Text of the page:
Counselors make themselves readily available for personal counseling as well. When appropriate, suggestions are made to help the student with concerns he or she has encountered either at school or outside the school environment. Students are referred by self, other students, parent and/or teacher suggestion. Group counseling sessions are held when appropriate and referral to outside agencies is made when deemed necessary.

    Curriculum and Instructional Strategies Plan 


    The Metropolitan School District of Wabash County (MSDWC) has a variety of components in place to meet the needs of high ability students. Students are served through the Levels of Services (LoS) model, where services are matched to unique student needs.
    Tier I services are for all students. Field trips, convocations, guest presenters, and other events provide all students an opportunity to expand their view of the world. School-wide or grade projects (i.e. science or social studies fairs, community essay contests) offer students open-ended opportunities for challenge and provide a real world audience. While these opportunities are provided for all students, high ability students are in a unique position to thrive in this environment.

    Tier II services are for some students. This level provides for students based on specific characteristics and needs. This varies by school and grade level, but may include grouping by skill level for math and/or reading instruction, between-class grouping, daily pull-out, honors classes, and acceleration of content material leading to opportunities for dual credit and Advanced Placement courses. Both in school and extracurricular opportunities include academic competitions, visual and performing arts options, and service learning.

    Tier III services are for a few students who demonstrate a need for even more highly individualized options. Depending on the student’s age, interests, and ability, this may include early entrance, grade advancement, mentorships, internships, independent research/projects and/or early graduation.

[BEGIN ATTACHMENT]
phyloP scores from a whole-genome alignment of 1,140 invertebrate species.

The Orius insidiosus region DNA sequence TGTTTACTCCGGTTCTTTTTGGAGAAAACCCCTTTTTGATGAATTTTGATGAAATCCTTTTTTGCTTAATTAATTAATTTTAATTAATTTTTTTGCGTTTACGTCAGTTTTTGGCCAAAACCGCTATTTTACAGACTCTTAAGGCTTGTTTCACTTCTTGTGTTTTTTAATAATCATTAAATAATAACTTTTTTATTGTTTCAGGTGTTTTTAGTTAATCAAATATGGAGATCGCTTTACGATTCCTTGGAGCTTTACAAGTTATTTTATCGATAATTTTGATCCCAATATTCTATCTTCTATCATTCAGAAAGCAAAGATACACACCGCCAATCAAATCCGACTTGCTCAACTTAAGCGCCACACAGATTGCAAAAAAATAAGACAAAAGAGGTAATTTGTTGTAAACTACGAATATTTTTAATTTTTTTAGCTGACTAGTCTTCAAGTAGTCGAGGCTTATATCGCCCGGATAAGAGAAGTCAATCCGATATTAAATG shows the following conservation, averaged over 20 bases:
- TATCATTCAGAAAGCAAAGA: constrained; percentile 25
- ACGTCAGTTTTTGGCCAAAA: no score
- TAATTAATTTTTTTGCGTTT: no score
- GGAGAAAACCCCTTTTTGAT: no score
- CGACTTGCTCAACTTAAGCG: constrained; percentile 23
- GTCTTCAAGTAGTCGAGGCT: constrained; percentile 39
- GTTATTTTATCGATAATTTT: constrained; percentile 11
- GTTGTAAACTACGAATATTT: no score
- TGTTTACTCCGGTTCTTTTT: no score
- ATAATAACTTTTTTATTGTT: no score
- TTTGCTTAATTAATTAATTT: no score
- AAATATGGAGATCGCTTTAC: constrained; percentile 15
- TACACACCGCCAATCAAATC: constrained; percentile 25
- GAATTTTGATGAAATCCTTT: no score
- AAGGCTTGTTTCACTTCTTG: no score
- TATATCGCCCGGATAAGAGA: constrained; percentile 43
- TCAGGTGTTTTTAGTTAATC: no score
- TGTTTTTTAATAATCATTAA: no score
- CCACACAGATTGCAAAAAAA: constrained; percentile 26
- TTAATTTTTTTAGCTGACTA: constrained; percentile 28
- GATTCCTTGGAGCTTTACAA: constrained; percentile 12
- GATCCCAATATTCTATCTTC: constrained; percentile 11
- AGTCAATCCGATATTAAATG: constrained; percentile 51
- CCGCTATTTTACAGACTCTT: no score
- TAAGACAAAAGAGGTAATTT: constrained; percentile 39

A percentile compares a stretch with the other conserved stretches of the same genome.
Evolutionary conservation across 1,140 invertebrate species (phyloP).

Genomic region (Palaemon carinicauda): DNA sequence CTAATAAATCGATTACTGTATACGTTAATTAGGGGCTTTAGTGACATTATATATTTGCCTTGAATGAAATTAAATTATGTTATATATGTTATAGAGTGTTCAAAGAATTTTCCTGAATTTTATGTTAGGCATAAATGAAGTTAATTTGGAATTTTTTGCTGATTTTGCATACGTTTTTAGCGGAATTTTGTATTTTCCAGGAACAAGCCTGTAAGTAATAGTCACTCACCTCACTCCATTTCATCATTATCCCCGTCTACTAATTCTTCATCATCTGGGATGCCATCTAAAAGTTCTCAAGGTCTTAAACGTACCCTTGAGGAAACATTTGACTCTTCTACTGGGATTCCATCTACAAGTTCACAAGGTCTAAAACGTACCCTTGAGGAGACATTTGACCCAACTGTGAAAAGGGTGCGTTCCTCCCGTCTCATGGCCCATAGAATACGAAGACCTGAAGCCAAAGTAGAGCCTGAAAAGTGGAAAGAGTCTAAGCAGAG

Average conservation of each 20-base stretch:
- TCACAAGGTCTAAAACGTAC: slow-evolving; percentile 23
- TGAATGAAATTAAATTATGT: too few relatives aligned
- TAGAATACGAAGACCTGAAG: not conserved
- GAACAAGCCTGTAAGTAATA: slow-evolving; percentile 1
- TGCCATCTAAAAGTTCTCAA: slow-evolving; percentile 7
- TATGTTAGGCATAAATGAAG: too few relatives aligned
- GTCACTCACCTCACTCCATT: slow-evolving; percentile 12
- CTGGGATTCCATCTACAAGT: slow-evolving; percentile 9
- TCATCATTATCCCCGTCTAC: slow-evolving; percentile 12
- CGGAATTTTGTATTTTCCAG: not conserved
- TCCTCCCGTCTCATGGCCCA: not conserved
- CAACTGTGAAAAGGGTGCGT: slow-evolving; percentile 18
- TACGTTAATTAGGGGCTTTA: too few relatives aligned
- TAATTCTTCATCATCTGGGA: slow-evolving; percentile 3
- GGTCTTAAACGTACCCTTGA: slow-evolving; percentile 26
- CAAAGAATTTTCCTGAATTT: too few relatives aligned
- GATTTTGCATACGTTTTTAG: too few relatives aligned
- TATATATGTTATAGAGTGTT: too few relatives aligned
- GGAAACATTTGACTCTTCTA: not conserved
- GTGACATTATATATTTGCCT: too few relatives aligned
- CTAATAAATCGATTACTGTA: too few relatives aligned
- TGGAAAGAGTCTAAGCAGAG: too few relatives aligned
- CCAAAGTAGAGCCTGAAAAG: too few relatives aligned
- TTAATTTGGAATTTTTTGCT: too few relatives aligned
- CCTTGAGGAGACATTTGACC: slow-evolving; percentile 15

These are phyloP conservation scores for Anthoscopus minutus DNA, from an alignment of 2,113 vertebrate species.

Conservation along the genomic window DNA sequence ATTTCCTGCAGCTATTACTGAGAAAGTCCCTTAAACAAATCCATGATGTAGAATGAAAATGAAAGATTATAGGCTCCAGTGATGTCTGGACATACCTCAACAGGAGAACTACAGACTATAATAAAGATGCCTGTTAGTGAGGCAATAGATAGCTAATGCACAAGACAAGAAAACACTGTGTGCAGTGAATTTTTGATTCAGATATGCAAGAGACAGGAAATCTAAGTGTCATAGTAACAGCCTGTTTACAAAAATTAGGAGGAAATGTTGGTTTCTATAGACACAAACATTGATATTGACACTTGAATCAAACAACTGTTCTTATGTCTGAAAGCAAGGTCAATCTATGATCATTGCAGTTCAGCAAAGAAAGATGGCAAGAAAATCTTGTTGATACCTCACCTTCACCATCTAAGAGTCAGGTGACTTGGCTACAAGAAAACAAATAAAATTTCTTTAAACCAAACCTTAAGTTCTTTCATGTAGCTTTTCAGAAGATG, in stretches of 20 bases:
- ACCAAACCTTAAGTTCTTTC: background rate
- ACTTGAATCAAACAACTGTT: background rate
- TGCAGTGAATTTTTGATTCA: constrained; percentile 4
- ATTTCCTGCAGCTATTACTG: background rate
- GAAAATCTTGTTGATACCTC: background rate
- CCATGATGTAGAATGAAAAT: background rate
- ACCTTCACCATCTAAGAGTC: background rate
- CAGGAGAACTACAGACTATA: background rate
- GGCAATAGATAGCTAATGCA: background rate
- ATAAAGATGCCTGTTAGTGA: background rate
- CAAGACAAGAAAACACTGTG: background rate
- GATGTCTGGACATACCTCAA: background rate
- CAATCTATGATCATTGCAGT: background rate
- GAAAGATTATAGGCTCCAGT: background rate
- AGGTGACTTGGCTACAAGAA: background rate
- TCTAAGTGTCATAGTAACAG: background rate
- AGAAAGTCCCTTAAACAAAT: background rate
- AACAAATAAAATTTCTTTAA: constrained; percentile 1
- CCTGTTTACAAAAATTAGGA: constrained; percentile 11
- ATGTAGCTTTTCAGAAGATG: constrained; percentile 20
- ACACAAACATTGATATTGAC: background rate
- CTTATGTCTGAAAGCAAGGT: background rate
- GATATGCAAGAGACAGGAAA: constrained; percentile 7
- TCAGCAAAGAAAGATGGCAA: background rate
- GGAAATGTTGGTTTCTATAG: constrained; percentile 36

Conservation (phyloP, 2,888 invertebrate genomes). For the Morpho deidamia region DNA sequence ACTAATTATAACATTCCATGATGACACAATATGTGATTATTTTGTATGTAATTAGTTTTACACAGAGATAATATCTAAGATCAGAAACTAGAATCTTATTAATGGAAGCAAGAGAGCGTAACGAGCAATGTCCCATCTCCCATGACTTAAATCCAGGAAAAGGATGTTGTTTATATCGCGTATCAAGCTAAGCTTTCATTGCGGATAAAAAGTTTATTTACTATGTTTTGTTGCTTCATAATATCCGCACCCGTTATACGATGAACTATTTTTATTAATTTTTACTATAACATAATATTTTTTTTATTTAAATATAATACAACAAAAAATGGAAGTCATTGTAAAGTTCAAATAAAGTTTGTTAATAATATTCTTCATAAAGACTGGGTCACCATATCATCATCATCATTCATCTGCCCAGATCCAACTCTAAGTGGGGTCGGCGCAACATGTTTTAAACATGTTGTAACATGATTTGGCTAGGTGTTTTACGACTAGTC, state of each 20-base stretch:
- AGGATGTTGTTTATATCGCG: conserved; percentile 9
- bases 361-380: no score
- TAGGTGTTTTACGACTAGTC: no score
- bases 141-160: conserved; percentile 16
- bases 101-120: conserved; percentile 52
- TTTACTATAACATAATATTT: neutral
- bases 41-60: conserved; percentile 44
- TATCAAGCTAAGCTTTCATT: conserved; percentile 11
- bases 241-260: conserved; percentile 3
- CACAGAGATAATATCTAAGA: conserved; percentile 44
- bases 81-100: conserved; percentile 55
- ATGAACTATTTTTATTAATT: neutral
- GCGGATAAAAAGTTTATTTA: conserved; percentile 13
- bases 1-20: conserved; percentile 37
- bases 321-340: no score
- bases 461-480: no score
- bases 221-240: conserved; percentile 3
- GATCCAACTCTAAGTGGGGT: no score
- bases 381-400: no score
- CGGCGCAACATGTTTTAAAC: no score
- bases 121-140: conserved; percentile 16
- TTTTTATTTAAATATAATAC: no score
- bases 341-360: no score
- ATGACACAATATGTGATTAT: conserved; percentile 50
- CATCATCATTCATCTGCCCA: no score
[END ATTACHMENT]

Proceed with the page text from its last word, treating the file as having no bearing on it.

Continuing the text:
District Focus on PLC’s

    In 2011 the district began taking steps toward becoming a Professional Learning Community. Weekly teacher collaboration time is focused on four questions:
    1. What do students need to learn? (Curriculum)
    2. How do we know if they have learned? (Assessments)
    3. What do we do if they have not learned? (Interventions)
    4. What do we provide for students if they already know it? (Acceleration, enrichment, challenge)
    We are pleased that Question #4 directs more attention to the needs of high ability students and confident that our daily services for high ability students will continually improve as we become more experienced with the PLC model.

    In the two primary schools, high ability students have above grade level reading instruction on a daily basis. In additional, time is built into the daily schedule for enrichment focused on critical thinking, problem solving, and research. Math talent is nurtured in identified students through the Mentoring Young Mathematicians (K-2) and Mentoring Mathematical Minds (3-5) curriculum. By grade 6, some students are accelerated in the math curriculum, preparing for taking accelerated math when they reach junior high.

    At the junior-senior high level, MSDWC has enriched/accelerated classes for both English and mathematics. By beginning algebra in 8th grade (or sooner as appropriate for specific identified students) and finishing with Advanced Placement Calculus as seniors students can receive five years of high school math as well as an opportunity to qualify for college credit through the AP exam. In English, students have an opportunity to take a more challenging curriculum through honors/advanced English classes culminating with the Advanced Placement English courses. AP courses are also available in biology, history, and chemistry. Dual credit is available for several classes in our schools and students also have the option to travel to nearby college campuses to take classes. Several Southwood students take an early morning class at Indiana Wesleyan and Northfield students have taken advantage of Manchester University. In recent years students have also used the Indiana On-line Academy to take AP and other courses not available in our high schools.

    The two intermediate schools and the two junior-senior high schools have multiple opportunities for academic competition, including Destination Imagination, Spell Bowl, MATH Bowl, Battle of the Books, Wabash County Junior High Math Contest, multiple high school mathematics competitions, and many essay contests.